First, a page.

Judge Sullivan knows this. He is a highly experienced judge. He knows he has no authority to stop the Justice Department from dropping the case. He knows if he tried to do that, he would be reversed by the Court of Appeals. He knows he could not force prosecutors to participate in the sentencing of Flynn, or in any other proceedings in a case that the Justice Department has decided is not worthy of prosecution. The judge knows the question of whether the case should be prosecuted is not his call.

So what does he do? Rather than just doing his job and dismissing the case, he invites amicus briefs. He can’t compel the Justice Department to further hound Flynn, but he figures he can encourage the legal establishment to trumpet the political theme that Trump’s Justice Department is undermining the rule of law. Without a hint of irony, Sullivan’s blatantly political directive is designed to frame the Justice Department as politicized.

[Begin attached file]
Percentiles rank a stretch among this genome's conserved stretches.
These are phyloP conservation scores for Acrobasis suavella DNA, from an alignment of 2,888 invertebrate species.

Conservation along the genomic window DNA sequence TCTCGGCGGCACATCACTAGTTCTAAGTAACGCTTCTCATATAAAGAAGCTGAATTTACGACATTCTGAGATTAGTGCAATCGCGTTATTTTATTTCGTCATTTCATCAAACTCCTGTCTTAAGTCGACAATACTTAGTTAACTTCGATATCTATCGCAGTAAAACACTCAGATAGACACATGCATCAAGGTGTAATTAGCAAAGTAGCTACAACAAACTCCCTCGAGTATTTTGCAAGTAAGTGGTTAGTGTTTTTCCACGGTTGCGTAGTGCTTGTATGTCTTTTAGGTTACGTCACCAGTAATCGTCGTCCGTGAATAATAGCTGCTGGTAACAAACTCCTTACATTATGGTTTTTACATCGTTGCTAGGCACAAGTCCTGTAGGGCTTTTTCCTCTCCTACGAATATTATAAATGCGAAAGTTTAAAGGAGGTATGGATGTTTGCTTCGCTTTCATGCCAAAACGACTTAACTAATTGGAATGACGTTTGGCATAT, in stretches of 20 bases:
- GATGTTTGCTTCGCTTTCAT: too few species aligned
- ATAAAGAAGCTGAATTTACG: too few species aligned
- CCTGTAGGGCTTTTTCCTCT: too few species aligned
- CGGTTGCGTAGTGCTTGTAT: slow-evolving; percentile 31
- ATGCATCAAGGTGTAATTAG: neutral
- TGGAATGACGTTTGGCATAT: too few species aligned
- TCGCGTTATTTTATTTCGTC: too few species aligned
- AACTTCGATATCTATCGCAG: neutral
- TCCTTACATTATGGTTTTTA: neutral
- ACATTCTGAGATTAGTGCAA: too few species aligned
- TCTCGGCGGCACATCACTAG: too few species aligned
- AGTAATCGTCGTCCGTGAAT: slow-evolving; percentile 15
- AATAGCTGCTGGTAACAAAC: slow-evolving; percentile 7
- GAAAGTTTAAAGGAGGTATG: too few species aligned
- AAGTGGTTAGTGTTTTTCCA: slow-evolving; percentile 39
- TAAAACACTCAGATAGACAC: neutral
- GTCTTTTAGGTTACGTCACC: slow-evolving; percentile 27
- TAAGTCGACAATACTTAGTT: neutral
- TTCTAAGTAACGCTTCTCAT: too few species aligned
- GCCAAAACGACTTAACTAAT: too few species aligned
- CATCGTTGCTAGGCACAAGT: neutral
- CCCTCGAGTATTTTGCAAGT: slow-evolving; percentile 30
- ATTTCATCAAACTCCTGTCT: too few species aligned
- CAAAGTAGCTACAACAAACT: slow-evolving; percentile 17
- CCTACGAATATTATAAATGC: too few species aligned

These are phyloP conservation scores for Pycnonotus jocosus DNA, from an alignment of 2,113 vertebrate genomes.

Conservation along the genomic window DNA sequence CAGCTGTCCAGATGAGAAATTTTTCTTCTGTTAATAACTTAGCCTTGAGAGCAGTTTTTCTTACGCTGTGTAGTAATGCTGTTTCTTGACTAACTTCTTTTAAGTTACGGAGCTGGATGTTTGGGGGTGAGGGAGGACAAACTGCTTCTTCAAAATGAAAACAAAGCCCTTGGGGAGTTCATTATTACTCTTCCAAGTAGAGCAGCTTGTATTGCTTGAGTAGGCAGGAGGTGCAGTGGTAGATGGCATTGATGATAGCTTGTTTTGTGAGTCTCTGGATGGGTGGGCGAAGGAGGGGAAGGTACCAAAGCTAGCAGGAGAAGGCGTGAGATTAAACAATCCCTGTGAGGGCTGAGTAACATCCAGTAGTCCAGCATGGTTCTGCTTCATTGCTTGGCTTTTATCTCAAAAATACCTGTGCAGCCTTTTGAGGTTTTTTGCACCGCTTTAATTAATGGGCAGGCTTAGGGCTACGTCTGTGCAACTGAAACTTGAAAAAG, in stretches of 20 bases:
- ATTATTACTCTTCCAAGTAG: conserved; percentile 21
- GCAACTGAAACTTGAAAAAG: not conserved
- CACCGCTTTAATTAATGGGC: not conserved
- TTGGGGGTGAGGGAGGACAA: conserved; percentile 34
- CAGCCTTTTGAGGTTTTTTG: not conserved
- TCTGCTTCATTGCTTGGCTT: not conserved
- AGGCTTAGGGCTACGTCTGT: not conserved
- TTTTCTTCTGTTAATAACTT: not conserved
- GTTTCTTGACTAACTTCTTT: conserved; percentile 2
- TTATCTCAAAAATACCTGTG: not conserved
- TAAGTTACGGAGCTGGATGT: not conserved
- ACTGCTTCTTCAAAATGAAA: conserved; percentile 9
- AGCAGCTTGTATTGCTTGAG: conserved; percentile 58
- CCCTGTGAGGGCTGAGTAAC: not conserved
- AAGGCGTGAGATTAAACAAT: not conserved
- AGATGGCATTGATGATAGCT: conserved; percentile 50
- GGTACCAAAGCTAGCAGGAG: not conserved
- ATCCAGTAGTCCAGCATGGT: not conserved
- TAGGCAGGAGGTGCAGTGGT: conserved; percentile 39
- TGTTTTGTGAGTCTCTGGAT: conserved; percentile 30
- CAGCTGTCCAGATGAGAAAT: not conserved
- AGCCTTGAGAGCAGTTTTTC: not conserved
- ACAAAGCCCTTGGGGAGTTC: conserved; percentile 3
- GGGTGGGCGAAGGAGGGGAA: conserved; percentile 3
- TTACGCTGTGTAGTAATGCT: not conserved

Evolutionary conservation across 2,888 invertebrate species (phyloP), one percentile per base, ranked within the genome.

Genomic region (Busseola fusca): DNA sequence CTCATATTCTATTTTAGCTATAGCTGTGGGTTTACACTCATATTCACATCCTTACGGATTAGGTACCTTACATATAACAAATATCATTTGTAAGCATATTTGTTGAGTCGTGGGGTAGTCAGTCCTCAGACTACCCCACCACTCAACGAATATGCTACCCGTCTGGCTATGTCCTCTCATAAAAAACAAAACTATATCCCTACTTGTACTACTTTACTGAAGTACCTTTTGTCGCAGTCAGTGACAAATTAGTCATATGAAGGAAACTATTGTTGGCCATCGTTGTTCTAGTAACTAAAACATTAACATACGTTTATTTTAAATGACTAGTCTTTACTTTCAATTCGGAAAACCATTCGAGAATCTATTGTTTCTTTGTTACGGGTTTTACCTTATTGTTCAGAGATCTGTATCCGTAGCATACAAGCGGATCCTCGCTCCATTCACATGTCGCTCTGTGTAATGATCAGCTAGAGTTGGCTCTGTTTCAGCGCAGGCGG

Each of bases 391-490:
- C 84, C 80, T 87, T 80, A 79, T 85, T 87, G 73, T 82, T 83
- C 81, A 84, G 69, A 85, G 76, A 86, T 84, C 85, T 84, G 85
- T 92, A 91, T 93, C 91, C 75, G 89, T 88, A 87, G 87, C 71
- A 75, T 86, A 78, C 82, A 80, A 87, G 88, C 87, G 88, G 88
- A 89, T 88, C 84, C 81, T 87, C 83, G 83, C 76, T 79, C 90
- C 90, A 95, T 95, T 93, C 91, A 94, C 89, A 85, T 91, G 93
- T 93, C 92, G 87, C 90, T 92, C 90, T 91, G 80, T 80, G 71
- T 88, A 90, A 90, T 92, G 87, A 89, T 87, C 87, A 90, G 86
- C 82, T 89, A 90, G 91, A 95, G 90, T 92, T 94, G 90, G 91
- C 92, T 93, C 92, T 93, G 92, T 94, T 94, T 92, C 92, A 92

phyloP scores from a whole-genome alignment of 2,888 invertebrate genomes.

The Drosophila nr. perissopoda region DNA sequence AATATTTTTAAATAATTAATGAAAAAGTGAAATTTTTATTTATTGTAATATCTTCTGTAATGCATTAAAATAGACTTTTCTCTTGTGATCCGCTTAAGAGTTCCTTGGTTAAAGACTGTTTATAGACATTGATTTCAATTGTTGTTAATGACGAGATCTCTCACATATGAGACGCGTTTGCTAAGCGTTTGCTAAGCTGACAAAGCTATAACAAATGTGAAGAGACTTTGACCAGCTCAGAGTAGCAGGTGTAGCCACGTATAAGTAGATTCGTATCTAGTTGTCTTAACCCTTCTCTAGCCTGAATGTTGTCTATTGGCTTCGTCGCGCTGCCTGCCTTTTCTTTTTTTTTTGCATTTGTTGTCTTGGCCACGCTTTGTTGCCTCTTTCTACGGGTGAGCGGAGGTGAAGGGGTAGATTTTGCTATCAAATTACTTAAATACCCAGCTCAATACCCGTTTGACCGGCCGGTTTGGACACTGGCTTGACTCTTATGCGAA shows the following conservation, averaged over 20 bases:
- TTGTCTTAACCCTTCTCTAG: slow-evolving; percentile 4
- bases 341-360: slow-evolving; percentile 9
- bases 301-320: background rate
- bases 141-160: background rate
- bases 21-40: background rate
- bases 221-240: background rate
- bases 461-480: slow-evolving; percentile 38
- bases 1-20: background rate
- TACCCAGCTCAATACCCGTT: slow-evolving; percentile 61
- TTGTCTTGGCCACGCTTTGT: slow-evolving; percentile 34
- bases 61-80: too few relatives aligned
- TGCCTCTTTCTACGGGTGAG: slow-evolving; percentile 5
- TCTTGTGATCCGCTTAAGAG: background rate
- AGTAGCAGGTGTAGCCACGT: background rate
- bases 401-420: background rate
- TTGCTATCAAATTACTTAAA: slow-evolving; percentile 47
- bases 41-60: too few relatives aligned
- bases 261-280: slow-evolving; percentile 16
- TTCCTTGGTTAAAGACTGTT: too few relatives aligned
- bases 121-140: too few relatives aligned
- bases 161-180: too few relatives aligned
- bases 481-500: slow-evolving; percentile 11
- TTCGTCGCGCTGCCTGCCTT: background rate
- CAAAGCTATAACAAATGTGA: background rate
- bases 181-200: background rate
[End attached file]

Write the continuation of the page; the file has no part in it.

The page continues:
In criminal cases, the accused is already pitted against the awesome resources of the government. Forcing the accused to bear the additional burden of defending against amicus briefs is unfair. A good judge would never encourage such a thing. A good judge would assume he could figure out what the law requires, without fear or favor. And if leave to file a brief were sought by an unsolicited amicus curiae — i.e., a true “friend of the court,” a non-party who might help the court do justice in a complex case — a good judge would at that point weigh whether such a brief might be helpful. A good judge never signals: I just don’t know what to do here — help!